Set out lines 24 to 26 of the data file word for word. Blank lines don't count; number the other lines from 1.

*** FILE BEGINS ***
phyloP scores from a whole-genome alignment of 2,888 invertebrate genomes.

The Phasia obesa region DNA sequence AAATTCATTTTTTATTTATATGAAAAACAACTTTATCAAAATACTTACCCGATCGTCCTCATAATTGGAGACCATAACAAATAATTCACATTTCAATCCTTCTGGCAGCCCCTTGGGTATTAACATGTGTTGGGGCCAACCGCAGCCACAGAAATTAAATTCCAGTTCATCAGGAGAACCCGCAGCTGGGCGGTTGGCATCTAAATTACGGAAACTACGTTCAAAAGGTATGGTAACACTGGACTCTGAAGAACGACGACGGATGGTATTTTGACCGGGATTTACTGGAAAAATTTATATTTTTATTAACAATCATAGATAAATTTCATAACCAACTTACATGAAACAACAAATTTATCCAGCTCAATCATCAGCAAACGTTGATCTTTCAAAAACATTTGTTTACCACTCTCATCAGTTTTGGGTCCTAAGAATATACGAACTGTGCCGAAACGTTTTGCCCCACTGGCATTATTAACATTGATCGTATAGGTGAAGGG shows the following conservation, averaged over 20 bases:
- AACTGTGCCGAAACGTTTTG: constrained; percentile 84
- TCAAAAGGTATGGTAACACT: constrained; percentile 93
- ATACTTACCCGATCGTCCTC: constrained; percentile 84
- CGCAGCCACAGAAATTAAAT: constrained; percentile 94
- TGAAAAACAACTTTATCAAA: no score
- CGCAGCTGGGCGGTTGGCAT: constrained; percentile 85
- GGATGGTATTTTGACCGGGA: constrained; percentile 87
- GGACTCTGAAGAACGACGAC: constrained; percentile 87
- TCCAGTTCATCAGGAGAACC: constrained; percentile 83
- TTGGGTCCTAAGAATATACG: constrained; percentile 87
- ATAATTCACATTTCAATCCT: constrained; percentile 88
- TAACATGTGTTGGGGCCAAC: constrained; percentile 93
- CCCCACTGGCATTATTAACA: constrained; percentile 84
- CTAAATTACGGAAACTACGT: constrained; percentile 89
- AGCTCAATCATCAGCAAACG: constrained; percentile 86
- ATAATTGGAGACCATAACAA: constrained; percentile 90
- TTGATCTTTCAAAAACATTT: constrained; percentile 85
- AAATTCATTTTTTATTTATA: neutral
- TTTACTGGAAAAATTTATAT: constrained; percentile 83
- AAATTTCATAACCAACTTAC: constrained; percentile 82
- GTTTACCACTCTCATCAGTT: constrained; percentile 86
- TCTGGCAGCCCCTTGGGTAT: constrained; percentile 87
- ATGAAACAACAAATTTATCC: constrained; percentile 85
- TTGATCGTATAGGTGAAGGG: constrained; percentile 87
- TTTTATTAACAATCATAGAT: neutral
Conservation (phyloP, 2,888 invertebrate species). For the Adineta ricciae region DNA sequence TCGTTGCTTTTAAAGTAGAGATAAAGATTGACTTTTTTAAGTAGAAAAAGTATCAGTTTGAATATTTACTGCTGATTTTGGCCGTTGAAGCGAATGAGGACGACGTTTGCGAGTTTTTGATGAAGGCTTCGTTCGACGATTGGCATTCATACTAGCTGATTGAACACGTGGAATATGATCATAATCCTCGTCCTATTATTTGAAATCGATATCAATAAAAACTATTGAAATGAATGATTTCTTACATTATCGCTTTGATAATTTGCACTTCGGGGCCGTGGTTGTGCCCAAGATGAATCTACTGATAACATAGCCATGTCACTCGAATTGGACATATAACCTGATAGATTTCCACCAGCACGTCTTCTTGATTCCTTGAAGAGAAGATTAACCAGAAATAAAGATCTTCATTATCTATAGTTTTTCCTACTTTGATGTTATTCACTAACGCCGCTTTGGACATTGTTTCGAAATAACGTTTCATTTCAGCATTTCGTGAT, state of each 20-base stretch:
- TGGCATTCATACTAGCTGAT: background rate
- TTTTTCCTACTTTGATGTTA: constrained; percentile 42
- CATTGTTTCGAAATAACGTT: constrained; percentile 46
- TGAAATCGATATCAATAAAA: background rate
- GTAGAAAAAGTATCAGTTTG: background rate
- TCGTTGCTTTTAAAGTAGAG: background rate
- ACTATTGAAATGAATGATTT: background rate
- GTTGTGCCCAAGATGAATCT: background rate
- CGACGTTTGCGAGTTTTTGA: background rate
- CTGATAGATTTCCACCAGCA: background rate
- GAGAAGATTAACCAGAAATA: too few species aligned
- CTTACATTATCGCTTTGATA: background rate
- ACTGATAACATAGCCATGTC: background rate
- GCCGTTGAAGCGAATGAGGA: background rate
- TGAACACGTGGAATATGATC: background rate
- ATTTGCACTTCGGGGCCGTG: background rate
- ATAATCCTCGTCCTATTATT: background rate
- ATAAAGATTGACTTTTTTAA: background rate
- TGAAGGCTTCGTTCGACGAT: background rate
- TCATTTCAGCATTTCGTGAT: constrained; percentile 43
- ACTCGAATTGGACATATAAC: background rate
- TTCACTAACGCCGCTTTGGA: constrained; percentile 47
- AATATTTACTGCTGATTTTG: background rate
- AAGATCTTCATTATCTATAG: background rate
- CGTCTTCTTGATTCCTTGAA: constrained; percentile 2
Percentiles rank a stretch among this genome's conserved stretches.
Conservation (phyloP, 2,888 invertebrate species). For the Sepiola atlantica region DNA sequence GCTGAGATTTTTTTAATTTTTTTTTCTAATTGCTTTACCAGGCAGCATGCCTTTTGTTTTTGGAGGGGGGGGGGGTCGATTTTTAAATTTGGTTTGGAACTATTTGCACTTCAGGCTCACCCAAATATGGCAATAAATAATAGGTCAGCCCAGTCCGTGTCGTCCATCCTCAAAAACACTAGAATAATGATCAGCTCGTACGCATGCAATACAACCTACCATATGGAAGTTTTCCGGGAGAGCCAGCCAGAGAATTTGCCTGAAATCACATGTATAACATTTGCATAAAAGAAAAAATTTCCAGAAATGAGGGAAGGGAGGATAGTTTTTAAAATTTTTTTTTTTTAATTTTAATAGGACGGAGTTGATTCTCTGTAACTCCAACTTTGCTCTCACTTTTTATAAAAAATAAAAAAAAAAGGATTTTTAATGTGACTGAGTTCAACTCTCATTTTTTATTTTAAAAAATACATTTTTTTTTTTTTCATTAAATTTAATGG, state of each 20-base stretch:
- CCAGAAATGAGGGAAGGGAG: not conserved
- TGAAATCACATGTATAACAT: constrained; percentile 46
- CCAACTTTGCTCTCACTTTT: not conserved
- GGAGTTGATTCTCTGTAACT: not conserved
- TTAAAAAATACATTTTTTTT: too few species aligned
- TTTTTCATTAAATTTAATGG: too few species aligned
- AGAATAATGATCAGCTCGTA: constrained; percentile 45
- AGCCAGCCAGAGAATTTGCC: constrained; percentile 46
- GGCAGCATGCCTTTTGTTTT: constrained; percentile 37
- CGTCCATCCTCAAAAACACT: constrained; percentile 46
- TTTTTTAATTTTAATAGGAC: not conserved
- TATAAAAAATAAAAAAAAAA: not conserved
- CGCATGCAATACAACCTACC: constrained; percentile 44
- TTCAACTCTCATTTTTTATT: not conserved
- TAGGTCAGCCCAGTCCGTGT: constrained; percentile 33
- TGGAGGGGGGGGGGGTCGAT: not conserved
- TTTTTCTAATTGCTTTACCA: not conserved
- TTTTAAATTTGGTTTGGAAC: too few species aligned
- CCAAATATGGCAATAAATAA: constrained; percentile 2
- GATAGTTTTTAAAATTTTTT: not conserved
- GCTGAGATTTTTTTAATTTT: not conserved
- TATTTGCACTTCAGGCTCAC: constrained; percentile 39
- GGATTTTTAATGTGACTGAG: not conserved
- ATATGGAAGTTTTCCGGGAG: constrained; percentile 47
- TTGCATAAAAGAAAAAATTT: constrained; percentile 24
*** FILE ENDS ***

- TCTGGCAGCCCCTTGGGTAT: constrained; percentile 87
- ATGAAACAACAAATTTATCC: constrained; percentile 85
- TTGATCGTATAGGTGAAGGG: constrained; percentile 87